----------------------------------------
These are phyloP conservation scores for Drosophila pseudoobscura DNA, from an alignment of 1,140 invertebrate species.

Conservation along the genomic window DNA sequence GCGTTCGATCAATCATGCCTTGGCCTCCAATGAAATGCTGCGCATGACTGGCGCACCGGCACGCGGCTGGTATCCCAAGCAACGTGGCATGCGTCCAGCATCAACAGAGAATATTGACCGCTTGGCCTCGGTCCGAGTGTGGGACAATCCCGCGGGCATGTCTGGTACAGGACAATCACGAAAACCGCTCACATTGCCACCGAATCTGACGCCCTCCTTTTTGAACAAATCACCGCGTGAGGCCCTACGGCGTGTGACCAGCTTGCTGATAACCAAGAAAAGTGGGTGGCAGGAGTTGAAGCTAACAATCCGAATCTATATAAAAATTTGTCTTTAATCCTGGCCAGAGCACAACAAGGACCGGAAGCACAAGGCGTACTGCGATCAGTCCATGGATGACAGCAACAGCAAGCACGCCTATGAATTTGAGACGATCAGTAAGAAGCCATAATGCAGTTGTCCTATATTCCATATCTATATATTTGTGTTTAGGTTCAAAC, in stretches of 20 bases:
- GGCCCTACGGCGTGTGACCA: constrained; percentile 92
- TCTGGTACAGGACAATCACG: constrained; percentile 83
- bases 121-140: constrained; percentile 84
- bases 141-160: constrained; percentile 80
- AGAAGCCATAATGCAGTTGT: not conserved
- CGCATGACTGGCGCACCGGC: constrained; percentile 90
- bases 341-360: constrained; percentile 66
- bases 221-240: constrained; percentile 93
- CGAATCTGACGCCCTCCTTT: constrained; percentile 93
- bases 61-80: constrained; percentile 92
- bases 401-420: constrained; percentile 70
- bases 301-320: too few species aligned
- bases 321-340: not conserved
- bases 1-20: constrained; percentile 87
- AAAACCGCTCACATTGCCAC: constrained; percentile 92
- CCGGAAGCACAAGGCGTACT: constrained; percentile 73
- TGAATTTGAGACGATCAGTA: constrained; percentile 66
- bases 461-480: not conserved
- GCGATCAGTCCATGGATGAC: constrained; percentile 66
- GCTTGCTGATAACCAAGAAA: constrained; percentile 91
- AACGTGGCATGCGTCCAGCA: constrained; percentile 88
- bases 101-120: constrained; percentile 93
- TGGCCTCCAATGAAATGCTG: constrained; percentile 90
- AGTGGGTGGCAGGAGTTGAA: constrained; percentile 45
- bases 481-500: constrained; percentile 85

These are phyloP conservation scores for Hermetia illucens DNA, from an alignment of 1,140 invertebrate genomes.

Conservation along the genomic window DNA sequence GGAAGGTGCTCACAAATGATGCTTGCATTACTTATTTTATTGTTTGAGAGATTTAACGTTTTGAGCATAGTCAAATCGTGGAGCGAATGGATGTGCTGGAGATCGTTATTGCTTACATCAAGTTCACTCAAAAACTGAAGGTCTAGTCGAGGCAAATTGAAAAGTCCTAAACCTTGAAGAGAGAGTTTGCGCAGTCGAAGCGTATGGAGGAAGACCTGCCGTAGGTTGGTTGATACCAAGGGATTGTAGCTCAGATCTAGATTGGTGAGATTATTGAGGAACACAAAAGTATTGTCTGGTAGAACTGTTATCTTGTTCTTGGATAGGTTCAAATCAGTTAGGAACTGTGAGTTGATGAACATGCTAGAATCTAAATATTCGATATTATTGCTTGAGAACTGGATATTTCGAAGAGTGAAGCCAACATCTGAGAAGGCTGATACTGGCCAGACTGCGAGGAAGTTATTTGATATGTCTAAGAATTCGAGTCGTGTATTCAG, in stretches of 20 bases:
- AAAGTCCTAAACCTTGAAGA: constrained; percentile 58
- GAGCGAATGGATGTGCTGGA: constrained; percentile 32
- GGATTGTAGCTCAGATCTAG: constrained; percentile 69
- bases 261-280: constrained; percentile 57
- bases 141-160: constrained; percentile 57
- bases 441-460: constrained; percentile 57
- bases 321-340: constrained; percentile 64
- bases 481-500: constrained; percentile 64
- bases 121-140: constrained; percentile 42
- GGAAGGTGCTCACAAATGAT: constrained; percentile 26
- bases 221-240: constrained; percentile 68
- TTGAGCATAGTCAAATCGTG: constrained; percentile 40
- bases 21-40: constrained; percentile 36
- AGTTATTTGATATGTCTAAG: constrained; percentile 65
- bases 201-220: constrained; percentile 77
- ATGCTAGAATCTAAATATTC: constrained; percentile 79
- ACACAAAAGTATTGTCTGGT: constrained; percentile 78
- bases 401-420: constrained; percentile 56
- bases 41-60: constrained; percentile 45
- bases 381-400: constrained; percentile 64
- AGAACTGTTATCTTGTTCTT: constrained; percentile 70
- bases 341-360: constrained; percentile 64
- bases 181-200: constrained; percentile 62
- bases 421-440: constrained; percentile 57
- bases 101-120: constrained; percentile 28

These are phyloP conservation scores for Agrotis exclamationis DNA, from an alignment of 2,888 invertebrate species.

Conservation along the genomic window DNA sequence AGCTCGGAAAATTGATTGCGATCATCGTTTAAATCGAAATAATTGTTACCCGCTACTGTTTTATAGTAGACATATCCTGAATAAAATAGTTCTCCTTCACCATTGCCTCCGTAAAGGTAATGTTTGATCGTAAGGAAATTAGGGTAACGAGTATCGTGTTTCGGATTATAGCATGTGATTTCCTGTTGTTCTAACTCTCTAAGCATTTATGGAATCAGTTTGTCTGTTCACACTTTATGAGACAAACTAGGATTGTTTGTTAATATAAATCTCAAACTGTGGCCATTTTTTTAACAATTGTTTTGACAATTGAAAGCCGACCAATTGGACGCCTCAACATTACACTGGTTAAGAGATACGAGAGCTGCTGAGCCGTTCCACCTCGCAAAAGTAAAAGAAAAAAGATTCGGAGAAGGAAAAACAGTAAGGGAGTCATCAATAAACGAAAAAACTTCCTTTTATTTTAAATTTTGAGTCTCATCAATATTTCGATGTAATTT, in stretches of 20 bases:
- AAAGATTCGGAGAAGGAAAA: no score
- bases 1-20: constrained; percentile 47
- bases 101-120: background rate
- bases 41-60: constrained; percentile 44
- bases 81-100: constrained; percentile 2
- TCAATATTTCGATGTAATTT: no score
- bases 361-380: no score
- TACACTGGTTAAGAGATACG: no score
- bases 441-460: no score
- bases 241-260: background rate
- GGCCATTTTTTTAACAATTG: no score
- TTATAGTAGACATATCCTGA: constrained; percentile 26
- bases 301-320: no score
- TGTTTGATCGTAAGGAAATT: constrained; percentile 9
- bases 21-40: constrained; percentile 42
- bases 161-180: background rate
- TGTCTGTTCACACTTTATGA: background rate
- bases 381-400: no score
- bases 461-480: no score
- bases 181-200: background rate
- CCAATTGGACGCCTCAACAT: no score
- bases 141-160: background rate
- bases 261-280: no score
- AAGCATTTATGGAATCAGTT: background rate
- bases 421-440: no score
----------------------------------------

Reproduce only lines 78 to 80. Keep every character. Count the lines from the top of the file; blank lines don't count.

- bases 141-160: background rate
- bases 261-280: no score
- AAGCATTTATGGAATCAGTT: background rate